The Nasdaq 100 (NDX), which is the key performer in the stronger Nasdaq market, reversed recently after retraced 66% of the decline from its October top, not just measuring the retracement of its last down leg (the December-March decline).

The second ANOMALY to point out here is that the second top in INDU (and OEX) was accompanied by the Relative Strength Indicator falling well short of ITS prior high as highlighted below by the declining RSI trendline. The double top suggested shorting the market (buy puts) and the 'failure' of internal relative strength was a confirming technical aspect; price action is the primary aspect of a technical analysis and indicator action is, or should be used as, the secondary or confirming aspect. I also noted below where INDU was on 6/5, the date of the new all-time closing high in TRAN. Quite a divergent picture when compared to the INDU all-time high at around 14200.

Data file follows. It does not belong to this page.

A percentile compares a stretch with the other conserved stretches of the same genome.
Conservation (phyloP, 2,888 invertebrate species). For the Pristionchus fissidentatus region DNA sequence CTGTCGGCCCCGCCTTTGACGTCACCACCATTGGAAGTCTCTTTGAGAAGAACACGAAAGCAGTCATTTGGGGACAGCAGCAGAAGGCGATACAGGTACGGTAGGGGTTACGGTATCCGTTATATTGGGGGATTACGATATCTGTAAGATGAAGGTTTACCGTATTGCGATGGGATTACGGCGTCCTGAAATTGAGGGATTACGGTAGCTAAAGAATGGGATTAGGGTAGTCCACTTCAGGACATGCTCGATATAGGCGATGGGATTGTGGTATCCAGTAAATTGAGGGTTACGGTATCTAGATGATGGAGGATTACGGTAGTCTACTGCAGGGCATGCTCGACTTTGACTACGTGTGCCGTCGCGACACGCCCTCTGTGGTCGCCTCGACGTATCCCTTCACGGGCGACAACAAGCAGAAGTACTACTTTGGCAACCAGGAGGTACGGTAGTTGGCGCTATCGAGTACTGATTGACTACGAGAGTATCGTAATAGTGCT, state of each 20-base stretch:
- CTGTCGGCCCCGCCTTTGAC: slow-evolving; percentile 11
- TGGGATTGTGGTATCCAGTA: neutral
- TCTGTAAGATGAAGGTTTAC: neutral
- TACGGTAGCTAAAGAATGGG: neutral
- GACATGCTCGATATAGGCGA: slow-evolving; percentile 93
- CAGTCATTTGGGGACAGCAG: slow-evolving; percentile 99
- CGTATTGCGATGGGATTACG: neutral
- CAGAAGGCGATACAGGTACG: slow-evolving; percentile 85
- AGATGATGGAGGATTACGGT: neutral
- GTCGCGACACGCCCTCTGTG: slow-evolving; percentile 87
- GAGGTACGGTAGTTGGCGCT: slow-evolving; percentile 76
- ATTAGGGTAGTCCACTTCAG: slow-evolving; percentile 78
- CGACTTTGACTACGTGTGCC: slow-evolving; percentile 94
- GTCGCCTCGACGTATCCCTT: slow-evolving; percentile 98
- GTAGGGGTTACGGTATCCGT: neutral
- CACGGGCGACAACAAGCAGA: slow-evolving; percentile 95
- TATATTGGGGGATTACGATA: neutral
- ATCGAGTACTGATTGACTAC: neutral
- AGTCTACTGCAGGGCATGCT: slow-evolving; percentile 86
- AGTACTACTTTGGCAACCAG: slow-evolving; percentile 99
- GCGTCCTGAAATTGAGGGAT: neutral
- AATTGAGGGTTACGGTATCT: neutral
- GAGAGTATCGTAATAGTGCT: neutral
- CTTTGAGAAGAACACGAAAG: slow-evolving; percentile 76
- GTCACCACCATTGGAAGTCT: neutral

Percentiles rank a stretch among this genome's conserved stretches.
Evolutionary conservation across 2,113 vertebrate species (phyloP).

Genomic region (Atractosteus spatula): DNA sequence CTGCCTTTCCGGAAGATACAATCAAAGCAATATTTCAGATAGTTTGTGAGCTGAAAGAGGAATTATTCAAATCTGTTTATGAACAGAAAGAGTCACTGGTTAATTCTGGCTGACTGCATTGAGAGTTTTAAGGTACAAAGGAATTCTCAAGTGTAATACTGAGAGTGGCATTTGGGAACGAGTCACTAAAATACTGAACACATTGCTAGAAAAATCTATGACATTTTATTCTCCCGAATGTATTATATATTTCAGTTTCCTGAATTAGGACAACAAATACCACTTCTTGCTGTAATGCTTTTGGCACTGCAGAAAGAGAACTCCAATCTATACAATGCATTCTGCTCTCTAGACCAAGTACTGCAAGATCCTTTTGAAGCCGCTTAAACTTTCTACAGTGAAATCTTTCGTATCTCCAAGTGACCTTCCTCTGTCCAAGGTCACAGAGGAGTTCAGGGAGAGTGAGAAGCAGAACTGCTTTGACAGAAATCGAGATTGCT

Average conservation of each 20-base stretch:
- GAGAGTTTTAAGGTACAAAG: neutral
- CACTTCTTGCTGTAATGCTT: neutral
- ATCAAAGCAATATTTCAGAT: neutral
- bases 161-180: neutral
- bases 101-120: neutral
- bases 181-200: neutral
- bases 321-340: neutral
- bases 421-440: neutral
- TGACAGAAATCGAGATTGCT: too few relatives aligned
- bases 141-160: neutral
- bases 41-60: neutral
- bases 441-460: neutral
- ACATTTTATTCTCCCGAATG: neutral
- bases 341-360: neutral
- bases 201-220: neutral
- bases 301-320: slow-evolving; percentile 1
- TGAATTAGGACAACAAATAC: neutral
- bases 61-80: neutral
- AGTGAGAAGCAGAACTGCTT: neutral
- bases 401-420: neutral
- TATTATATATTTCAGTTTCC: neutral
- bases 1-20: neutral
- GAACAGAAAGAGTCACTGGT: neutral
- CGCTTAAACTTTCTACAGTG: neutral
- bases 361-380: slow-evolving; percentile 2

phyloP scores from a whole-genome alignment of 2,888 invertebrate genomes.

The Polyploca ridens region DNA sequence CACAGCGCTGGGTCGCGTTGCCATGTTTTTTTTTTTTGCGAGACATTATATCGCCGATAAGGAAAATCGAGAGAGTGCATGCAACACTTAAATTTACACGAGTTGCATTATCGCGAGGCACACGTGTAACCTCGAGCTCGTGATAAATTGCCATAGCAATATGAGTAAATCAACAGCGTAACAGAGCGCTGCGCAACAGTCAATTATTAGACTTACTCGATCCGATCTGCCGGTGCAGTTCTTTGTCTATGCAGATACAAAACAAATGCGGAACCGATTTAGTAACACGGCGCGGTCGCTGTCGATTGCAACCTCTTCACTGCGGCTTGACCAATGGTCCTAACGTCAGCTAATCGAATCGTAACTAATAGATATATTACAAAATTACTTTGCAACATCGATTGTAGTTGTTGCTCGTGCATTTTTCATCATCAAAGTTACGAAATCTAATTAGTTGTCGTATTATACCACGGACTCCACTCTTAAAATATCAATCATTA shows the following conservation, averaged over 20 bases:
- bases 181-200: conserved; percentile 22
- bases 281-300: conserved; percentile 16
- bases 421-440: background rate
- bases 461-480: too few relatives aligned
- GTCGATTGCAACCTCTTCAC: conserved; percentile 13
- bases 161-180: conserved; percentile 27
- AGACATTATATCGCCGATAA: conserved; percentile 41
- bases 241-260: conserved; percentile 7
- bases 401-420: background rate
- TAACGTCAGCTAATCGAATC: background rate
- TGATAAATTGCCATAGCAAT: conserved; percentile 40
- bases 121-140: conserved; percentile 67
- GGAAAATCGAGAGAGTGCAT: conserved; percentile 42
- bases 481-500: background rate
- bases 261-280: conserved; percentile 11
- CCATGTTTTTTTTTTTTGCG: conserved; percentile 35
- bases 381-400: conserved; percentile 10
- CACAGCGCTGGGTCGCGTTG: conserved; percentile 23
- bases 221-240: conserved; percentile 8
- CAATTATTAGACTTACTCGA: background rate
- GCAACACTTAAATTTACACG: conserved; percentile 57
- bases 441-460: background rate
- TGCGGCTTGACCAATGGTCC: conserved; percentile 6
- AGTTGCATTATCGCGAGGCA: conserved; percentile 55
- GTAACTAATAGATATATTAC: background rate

A final note is that the Dow is coming down into an area of support and I don't have a strong feeling or any evidence that there will be a break below 12000 (or to below 610 in OEX), so I have exited most of those puts. The thinking and analysis described above led to a trade not a marriage!

Please e-mail Click here to email Leigh Stevens support@optioninvestor.com with any questions or comments, with 'Leigh Stevens' in the Subject line and it will get forwarded to me for a reply.